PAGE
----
After a week with various protests and marches and a more than two-hour long listening session during Thursday's city council meeting, dozens gathered in Big Spring Park for what organizers called a "unity gathering."
The event, brought about through a partnership between registered nurse Fredrick Richardson and the City of Huntsville, saw several speakers come to the platform outside of the Huntsville Museum of Art.
Richardson said the gathering was designed to bring a multitude of different types of voices together to really start a dialogue.
"When we're talking about equality, we're talking about love, love for humanity, for our fellow humans," said pastor Shey Crockett, on of the many people in the audience.
Crockett came to support fellow pastor, Debleaire Snell, both of whom preach at the First Seventh Day Adventists Church. He said he was also there to be a part of Friday's moment because of its core message.
"From my vantage point, the only way unity is going to happen is if a supernatural power comes in and makes it happen for us or with us," Crockett said.
The gathering was marked by speakers along with a rendition of "Lift Every Voice and Sing" and a nearly nine-minute moment of silence, reflecting the time an ex-Minneapolis police officer had his knee on George Floyd's neck.
Several members of the Huntsville Police Department and the Madison County Sheriff's Office were among the crowd listening to the series of speakers. Among them were Huntsville Police Chief Mark McMurray an Madison County Sheriff Kevin Turner.
Captain Dewayne McCarver, one of the officers featured in a video series from Huntsville Police on social media responding to the killing of Floyd, said that he was glad that he was at Friday's gathering.
"I felt a real sense of unity. I felt like everybody who was out here certainly had the best interests of the people in mind," McCarver said. "The organizer, when he spoke, I was really impressed with his vision. He spoke to me personally. He made me feel like this is something that I wanted to be a part of."
He said that there is work to be done throughout the community to move forward and that Huntsville Police are committed to helping to bring about positive change.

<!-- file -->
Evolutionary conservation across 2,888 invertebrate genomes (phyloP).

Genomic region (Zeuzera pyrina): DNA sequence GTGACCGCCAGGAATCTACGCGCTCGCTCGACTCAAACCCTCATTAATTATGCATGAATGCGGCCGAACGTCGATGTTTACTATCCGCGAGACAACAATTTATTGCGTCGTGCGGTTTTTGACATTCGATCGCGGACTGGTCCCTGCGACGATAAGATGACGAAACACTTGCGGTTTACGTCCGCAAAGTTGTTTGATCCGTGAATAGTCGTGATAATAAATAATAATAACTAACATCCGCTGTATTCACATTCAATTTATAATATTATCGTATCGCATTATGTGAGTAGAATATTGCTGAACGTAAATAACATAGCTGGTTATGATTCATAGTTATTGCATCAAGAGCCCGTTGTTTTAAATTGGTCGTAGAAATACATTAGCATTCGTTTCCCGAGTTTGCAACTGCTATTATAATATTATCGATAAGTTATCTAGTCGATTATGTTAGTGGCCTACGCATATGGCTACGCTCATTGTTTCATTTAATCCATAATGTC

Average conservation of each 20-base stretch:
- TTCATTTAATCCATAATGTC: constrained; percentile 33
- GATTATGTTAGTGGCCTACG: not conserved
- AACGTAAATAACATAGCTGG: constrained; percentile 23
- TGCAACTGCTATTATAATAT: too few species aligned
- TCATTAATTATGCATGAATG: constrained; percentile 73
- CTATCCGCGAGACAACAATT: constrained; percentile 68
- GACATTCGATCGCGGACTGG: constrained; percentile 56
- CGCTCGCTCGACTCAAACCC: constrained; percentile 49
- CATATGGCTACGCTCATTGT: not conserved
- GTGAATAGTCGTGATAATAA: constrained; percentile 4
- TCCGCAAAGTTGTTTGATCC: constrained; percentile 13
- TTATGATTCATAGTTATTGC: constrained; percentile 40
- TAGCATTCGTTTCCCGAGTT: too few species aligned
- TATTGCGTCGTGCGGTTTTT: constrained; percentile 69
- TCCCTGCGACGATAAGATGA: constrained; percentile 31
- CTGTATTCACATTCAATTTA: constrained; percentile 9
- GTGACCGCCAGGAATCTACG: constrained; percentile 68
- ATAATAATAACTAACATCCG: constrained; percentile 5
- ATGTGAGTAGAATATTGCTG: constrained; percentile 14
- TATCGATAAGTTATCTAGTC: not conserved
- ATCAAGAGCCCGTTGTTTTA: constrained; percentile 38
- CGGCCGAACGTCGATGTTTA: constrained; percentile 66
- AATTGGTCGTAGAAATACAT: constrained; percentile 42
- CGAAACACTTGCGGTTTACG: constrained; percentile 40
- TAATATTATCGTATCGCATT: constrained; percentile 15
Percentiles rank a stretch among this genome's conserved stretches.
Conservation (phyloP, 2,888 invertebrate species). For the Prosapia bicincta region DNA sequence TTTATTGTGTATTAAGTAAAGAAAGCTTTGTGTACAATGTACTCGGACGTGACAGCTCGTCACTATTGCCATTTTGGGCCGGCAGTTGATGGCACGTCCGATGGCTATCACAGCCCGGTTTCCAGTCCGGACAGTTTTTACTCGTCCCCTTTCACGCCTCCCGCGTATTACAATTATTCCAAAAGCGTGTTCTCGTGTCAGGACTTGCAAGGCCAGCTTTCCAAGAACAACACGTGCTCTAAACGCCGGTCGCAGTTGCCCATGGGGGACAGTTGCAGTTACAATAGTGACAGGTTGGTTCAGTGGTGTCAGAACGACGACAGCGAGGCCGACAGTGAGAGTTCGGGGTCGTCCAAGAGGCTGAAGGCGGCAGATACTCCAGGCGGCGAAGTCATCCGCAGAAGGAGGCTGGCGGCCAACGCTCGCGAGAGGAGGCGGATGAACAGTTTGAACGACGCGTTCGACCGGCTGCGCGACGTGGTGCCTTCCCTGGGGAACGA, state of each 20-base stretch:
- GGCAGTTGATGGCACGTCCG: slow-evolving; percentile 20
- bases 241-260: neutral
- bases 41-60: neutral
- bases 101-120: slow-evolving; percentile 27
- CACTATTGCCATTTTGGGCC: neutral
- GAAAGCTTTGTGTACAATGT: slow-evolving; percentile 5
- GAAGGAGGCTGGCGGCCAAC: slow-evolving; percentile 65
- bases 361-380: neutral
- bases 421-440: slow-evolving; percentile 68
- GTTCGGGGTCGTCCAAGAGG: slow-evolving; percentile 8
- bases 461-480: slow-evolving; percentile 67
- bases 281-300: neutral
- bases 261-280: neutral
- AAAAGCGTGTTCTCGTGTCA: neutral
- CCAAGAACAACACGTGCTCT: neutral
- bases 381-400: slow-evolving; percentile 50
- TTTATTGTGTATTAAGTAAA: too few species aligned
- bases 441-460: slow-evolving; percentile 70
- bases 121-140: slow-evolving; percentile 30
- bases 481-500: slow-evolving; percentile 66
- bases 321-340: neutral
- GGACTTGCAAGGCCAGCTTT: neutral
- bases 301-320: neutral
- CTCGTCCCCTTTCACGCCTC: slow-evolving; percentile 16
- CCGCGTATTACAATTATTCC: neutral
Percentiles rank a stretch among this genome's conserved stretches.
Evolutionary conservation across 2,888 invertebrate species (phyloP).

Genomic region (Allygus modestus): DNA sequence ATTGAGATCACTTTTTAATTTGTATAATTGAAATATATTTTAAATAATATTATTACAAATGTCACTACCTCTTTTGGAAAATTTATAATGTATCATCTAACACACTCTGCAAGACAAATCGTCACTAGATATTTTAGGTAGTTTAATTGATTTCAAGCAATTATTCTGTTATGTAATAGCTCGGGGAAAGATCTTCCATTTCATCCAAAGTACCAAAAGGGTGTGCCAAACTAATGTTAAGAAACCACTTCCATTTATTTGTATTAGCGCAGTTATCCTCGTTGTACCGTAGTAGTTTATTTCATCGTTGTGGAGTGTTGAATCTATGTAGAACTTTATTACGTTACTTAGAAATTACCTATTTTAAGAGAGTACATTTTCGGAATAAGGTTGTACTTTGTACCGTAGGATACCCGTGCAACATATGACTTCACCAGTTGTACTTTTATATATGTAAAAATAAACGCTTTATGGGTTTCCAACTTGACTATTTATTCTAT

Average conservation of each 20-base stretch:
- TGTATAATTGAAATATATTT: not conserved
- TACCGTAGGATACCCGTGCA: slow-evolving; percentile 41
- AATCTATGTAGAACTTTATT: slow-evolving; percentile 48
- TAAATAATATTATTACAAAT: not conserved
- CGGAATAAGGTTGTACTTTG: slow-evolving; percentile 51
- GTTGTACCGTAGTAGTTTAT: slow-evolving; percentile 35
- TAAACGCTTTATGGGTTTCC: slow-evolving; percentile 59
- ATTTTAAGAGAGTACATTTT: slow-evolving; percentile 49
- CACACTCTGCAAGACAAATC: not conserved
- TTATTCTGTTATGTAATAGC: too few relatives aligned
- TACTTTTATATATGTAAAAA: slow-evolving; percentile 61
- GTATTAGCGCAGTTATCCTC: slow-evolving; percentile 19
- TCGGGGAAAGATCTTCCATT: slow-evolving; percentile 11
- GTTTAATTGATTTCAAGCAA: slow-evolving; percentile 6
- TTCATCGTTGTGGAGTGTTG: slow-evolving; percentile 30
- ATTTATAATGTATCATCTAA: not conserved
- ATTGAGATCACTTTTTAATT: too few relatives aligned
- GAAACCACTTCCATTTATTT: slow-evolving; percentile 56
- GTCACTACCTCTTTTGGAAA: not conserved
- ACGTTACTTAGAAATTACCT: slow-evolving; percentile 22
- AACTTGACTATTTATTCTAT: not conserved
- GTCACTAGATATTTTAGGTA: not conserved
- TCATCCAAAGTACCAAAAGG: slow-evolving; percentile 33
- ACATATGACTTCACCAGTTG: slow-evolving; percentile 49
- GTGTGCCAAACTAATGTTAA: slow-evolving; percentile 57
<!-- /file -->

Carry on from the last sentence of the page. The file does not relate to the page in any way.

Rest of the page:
"For the first time in a long time, the police, our ears are open and we're looking at really making the changes that people want because at the end of the day, we represent this community. And if some of these things are what really need to be done, we need to do them," McCarver said.
Around halfway through the permitted event, most of the crowd marched down Dr. Joseph E Lowery Boulevard. At that point, a smaller group who was also in the original crowd broke off, chanting "No apology, no unity." That group booed Huntsville Councilman Will Culver during his address to the audience.
"Our group was there Wednesday and we arrived today hoping for an apology of some sorts, maybe an acknowledgement from local leadership that what they had done was wrong. They refused and danced around that every step of the way. After that, we we're just kind of fed up," said Joshua Roberts, part of the group that broke off.
When asked if there was a specific group Roberts represented, he said there wasn't any particular brand.
"My group consists of Huntsville citizens that wish to end police brutality. We do not have a cohesive name. There are many subgroups. We just want the world to be a better place and we will not stand for this to happen in Huntsville," Roberts said.
Huntsville Mayor Tommy Battle, who also attended the event and was one of its speakers, said that between Friday's unity gathering and Thursday's city council meeting, for the city, this week was about listening.
"Next week, we'll be laying out some plans, what has happened and what will happen in the future. And in next week, you know, the whole time, we're trying to go through the healing process too. As a community, we've got to do that," Battle said.
Next Thursday, Chief McMurray will present his after-action review of recent protest events during a special session of city council.
As the community moves forward, those gathered on Friday are looking at multiple angles of how to make things more equitable. One of the speakers, Dr. Martha Dawson, president of the National Black Nurses Association, called for a need to add more black people into the health care industry.
"When we talk about STEM, you need that foundation to enter into health care. And so we need to be developing, encouraging and pushing more of our younger people into health care," Dawson said.
As people left peacefully from Big Spring Park Friday evening, Crockett noted that he hopes this conversation drives positive change.
"We've still got a long way to go and the same energy that we've had up to this point, as we continue this marathon, it's going to be a marathon, we've got to keep that same energy moving forward," Crockett said.